Injustice perceptions in the workplace and musculoskeletal disorders: a prospective study of causal associations and underlying mechanisms – FairHealth
FairHealth: Injustice perceptions in the workplace and musculoskeletal disorders: a prospective study of causal associations and underlying mechanisms
The FairHealth project brings together researchers from a variety of social sciences and medical disciplines to create a deeper understanding of the processes by which employees’ perceptions of unfair treatment can lead to musculoskeletal disorders (MSDs) over time. The objective of FairHealth is to study the time course of unhealthy reactions to perceived injustice, and to produce new and actionable knowledge about whether, why and when injustice at work influences employees’ physical health.
The FairHealth project has three main objectives:
1) Better understand the mechanisms through which (in)justice perceptions affect MSDs<br />We aim to generate a more complete understanding of the process by which justice perceptions affect MSDs. Our central hypothesis is that perceived (in)justice at work will indirectly affect subsequent MSDs via its impact on (poor) psychological detachment from work during off-job; individual and situational boundary conditions on this process will be examined.<br />2) Advancing knowledge on the causal and dynamic associations between (in)justice and MSDs<br />We aim to examine longitudinally the incidence and recurrence of employee MSDs, and show how this is related to (changes in) fairness perceptions over time. Whereas there is accumulating evidence indicating that the direction of the association between justice perceptions and employee psychological well-being is rather in the direction from justice toward well-being than the reverse, evidence concerning the causal associations between justice and MSDs is sorely lacking. In order to provide the evidence that fairness perceptions are an important antecedent of MSDs, we will use a cross-lagged panel design and will examine whether intra-individual changes that might occur over time in fairness perceptions could influence MSDs via changes in mediating variables. <br />3) Disentangling the respective roles of different sources of (in)justice<br />We aim to examine whether the organizational justice–MSDs relationship depends on how employees react differently when they perceive injustice due to their supervisor or their organization. As recent studies underline the importance of incorporating new sources of justice beyond the traditional emphasis on the organization and the supervisor, we will also explore whether external sources of (in)justice, such as clients, as well as internal sources of (in)justice, such as co-workers, impact employee MSDs. Finally, we will explore the potential for joint effects of different sources of justice on employee MSDs.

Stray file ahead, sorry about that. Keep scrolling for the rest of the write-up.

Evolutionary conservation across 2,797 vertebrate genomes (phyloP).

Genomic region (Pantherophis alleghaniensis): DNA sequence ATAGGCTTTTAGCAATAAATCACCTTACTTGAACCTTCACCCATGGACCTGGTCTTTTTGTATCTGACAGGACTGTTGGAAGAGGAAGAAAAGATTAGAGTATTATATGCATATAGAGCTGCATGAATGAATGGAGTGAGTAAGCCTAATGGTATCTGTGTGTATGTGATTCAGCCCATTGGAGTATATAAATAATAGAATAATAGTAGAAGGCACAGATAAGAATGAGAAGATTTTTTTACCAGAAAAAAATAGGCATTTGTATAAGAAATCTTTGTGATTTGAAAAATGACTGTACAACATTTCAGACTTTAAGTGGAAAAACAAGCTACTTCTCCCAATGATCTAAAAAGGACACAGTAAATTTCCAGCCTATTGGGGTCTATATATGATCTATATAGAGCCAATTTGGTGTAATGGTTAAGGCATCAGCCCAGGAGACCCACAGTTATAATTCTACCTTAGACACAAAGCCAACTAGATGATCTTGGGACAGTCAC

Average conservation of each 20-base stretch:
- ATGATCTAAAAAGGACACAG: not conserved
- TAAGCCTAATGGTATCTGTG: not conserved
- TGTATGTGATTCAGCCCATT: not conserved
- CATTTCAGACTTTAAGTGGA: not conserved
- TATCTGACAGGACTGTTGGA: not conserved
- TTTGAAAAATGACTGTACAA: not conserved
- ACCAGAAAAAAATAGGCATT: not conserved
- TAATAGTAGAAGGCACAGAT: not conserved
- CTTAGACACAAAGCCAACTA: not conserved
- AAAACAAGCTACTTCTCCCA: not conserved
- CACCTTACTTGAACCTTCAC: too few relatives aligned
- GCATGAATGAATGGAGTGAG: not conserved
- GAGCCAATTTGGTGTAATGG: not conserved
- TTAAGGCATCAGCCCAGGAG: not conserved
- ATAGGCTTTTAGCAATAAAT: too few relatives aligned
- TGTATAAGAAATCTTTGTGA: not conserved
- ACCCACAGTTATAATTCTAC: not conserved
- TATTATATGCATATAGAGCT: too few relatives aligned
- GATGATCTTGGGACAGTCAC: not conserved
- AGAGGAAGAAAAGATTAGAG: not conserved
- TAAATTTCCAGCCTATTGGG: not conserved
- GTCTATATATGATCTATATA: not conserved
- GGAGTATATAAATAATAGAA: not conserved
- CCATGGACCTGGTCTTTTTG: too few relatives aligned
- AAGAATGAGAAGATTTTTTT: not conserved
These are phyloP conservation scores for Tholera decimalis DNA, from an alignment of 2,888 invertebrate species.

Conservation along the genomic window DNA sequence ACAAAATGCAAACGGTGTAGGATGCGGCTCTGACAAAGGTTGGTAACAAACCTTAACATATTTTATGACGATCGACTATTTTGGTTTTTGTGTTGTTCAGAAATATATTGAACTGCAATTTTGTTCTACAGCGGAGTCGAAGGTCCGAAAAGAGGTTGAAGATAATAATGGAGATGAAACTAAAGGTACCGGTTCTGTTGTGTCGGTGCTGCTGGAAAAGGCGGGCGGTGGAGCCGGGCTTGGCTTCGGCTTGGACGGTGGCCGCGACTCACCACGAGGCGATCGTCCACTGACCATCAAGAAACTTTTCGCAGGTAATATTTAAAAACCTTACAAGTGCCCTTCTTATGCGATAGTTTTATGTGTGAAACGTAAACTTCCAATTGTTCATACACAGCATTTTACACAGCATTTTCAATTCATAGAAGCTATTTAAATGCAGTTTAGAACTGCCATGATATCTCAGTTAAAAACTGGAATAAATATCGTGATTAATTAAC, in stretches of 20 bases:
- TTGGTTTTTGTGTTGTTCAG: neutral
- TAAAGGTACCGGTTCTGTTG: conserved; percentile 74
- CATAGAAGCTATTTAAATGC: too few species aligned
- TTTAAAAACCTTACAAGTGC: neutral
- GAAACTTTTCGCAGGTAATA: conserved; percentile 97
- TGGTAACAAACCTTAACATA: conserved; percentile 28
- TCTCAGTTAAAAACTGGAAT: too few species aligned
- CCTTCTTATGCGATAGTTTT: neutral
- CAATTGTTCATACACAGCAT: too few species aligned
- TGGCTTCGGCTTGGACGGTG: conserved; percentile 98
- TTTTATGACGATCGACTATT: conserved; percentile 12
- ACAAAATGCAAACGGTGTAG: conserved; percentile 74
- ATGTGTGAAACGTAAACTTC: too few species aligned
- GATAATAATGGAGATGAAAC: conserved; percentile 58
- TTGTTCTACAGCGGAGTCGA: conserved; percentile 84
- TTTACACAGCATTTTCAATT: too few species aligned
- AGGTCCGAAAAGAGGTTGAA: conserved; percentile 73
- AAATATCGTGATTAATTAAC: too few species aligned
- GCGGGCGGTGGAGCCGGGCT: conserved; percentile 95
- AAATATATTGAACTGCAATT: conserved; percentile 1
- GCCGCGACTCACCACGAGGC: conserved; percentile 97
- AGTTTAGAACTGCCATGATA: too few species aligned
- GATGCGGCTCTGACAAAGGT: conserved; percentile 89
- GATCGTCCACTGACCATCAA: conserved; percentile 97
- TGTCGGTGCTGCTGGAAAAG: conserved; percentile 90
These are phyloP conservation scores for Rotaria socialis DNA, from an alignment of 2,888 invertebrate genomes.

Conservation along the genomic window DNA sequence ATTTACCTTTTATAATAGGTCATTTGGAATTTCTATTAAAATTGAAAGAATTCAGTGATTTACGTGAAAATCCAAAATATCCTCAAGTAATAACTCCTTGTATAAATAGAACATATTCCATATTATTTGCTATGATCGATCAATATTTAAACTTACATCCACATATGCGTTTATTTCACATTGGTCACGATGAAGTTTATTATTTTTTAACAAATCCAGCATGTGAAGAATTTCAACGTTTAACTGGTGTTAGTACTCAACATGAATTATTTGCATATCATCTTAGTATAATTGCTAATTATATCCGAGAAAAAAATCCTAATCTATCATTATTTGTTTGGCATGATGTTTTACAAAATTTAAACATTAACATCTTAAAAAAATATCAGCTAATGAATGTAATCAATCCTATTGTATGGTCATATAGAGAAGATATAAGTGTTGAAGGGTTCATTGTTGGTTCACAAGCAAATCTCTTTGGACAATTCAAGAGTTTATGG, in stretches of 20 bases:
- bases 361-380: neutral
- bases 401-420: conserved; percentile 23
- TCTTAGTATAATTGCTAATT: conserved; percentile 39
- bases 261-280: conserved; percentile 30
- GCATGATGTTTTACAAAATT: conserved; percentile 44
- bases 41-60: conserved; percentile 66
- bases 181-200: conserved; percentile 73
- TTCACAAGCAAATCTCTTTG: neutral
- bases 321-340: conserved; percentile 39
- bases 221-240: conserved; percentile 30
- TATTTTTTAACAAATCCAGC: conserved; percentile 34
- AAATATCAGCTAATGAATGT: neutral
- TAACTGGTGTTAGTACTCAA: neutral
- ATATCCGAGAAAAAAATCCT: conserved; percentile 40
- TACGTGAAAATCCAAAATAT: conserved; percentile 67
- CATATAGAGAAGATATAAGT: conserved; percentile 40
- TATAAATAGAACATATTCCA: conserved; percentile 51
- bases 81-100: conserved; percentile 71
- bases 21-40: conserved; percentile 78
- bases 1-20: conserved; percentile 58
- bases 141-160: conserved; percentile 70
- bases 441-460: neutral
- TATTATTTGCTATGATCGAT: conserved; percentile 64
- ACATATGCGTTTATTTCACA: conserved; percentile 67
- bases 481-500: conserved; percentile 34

The FairHealth Project consists of two observational, prospective cohort studies combined with a qualitative investigation. Both cohort studies will include three waves of data collection over a period of two years. We chose a time lag of 1 year and a time frame of 2 years to increase the likelihood that changes in our key variables of interest would be observable. The chosen time intervals allow both for variations in company practices that are known to influence justice perceptions (e.g., pay decisions, performance reviews, organizational changes) and for stress induced physiological changes that can influence MSDs. Finally, the two-year time frame for data collection is realistic and compatible with the four-year duration of an ANR Project. Follow-up of the cohorts will be ensured by six people, including the coordinator of the present project. She will be assisted by a research technician (hired temporarily for the needs of the project), a doctoral student, and four of the partners of the present project who have privileged access to regional networks of occupational physicians.